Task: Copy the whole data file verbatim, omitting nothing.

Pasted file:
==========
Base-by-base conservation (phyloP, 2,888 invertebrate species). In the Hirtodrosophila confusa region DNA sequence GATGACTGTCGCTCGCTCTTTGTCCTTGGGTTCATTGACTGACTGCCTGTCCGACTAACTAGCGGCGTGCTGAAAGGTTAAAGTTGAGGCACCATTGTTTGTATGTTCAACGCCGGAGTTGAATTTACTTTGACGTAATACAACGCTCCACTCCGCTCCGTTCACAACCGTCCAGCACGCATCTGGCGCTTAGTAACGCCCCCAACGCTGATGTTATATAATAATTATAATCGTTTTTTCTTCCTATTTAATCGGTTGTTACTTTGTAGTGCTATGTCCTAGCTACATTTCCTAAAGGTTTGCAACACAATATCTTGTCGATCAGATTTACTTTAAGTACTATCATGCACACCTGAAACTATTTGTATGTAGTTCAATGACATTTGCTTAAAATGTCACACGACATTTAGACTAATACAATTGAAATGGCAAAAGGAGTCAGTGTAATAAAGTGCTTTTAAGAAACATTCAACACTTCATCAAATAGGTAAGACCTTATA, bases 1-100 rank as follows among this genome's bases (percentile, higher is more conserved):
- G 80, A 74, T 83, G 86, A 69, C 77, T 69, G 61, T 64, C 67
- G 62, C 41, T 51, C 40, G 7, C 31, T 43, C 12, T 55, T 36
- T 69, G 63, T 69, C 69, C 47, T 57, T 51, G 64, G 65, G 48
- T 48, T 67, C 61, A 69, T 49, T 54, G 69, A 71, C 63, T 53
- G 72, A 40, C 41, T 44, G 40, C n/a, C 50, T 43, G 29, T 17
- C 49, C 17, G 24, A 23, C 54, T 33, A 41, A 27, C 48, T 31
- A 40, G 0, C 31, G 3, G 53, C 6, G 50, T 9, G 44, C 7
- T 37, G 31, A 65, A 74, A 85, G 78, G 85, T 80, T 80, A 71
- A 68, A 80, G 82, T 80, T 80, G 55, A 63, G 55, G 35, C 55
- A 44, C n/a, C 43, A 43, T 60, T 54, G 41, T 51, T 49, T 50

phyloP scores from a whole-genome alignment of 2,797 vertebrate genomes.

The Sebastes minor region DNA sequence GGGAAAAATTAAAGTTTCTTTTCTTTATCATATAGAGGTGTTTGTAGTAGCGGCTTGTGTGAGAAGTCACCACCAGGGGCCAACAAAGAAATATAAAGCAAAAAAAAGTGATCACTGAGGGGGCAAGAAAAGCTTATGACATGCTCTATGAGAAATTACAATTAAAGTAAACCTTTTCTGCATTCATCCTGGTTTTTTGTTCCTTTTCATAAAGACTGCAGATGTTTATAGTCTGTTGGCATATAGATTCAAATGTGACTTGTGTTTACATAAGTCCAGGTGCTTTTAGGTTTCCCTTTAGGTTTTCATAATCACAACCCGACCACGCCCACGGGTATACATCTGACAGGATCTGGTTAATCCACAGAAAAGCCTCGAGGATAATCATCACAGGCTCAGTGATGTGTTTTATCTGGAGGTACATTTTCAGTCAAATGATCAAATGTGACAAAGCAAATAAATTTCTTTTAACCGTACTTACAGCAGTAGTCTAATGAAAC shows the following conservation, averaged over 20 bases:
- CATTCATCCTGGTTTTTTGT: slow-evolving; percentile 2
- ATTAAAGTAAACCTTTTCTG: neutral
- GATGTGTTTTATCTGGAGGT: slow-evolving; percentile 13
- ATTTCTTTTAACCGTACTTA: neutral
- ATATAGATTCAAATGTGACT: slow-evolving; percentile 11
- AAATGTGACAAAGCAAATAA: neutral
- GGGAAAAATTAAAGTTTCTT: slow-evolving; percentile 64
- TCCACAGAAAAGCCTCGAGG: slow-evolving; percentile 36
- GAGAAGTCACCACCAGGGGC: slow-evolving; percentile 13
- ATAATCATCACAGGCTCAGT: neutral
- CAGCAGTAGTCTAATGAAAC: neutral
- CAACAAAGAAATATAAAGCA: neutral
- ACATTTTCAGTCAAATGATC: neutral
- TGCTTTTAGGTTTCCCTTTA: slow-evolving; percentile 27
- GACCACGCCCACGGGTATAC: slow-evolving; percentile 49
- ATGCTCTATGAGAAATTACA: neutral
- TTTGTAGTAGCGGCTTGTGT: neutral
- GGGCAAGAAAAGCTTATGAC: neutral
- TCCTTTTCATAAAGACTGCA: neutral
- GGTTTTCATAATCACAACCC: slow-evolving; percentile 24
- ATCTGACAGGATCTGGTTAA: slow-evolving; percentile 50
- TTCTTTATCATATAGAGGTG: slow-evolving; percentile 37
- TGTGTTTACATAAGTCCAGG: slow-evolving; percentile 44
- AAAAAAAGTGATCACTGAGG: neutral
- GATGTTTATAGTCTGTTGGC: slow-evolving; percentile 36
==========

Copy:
Base-by-base conservation (phyloP, 2,888 invertebrate species). In the Hirtodrosophila confusa region DNA sequence GATGACTGTCGCTCGCTCTTTGTCCTTGGGTTCATTGACTGACTGCCTGTCCGACTAACTAGCGGCGTGCTGAAAGGTTAAAGTTGAGGCACCATTGTTTGTATGTTCAACGCCGGAGTTGAATTTACTTTGACGTAATACAACGCTCCACTCCGCTCCGTTCACAACCGTCCAGCACGCATCTGGCGCTTAGTAACGCCCCCAACGCTGATGTTATATAATAATTATAATCGTTTTTTCTTCCTATTTAATCGGTTGTTACTTTGTAGTGCTATGTCCTAGCTACATTTCCTAAAGGTTTGCAACACAATATCTTGTCGATCAGATTTACTTTAAGTACTATCATGCACACCTGAAACTATTTGTATGTAGTTCAATGACATTTGCTTAAAATGTCACACGACATTTAGACTAATACAATTGAAATGGCAAAAGGAGTCAGTGTAATAAAGTGCTTTTAAGAAACATTCAACACTTCATCAAATAGGTAAGACCTTATA, bases 1-100 rank as follows among this genome's bases (percentile, higher is more conserved):
- G 80, A 74, T 83, G 86, A 69, C 77, T 69, G 61, T 64, C 67
- G 62, C 41, T 51, C 40, G 7, C 31, T 43, C 12, T 55, T 36
- T 69, G 63, T 69, C 69, C 47, T 57, T 51, G 64, G 65, G 48
- T 48, T 67, C 61, A 69, T 49, T 54, G 69, A 71, C 63, T 53
- G 72, A 40, C 41, T 44, G 40, C n/a, C 50, T 43, G 29, T 17
- C 49, C 17, G 24, A 23, C 54, T 33, A 41, A 27, C 48, T 31
- A 40, G 0, C 31, G 3, G 53, C 6, G 50, T 9, G 44, C 7
- T 37, G 31, A 65, A 74, A 85, G 78, G 85, T 80, T 80, A 71
- A 68, A 80, G 82, T 80, T 80, G 55, A 63, G 55, G 35, C 55
- A 44, C n/a, C 43, A 43, T 60, T 54, G 41, T 51, T 49, T 50

phyloP scores from a whole-genome alignment of 2,797 vertebrate genomes.

The Sebastes minor region DNA sequence GGGAAAAATTAAAGTTTCTTTTCTTTATCATATAGAGGTGTTTGTAGTAGCGGCTTGTGTGAGAAGTCACCACCAGGGGCCAACAAAGAAATATAAAGCAAAAAAAAGTGATCACTGAGGGGGCAAGAAAAGCTTATGACATGCTCTATGAGAAATTACAATTAAAGTAAACCTTTTCTGCATTCATCCTGGTTTTTTGTTCCTTTTCATAAAGACTGCAGATGTTTATAGTCTGTTGGCATATAGATTCAAATGTGACTTGTGTTTACATAAGTCCAGGTGCTTTTAGGTTTCCCTTTAGGTTTTCATAATCACAACCCGACCACGCCCACGGGTATACATCTGACAGGATCTGGTTAATCCACAGAAAAGCCTCGAGGATAATCATCACAGGCTCAGTGATGTGTTTTATCTGGAGGTACATTTTCAGTCAAATGATCAAATGTGACAAAGCAAATAAATTTCTTTTAACCGTACTTACAGCAGTAGTCTAATGAAAC shows the following conservation, averaged over 20 bases:
- CATTCATCCTGGTTTTTTGT: slow-evolving; percentile 2
- ATTAAAGTAAACCTTTTCTG: neutral
- GATGTGTTTTATCTGGAGGT: slow-evolving; percentile 13
- ATTTCTTTTAACCGTACTTA: neutral
- ATATAGATTCAAATGTGACT: slow-evolving; percentile 11
- AAATGTGACAAAGCAAATAA: neutral
- GGGAAAAATTAAAGTTTCTT: slow-evolving; percentile 64
- TCCACAGAAAAGCCTCGAGG: slow-evolving; percentile 36
- GAGAAGTCACCACCAGGGGC: slow-evolving; percentile 13
- ATAATCATCACAGGCTCAGT: neutral
- CAGCAGTAGTCTAATGAAAC: neutral
- CAACAAAGAAATATAAAGCA: neutral
- ACATTTTCAGTCAAATGATC: neutral
- TGCTTTTAGGTTTCCCTTTA: slow-evolving; percentile 27
- GACCACGCCCACGGGTATAC: slow-evolving; percentile 49
- ATGCTCTATGAGAAATTACA: neutral
- TTTGTAGTAGCGGCTTGTGT: neutral
- GGGCAAGAAAAGCTTATGAC: neutral
- TCCTTTTCATAAAGACTGCA: neutral
- GGTTTTCATAATCACAACCC: slow-evolving; percentile 24
- ATCTGACAGGATCTGGTTAA: slow-evolving; percentile 50
- TTCTTTATCATATAGAGGTG: slow-evolving; percentile 37
- TGTGTTTACATAAGTCCAGG: slow-evolving; percentile 44
- AAAAAAAGTGATCACTGAGG: neutral
- GATGTTTATAGTCTGTTGGC: slow-evolving; percentile 36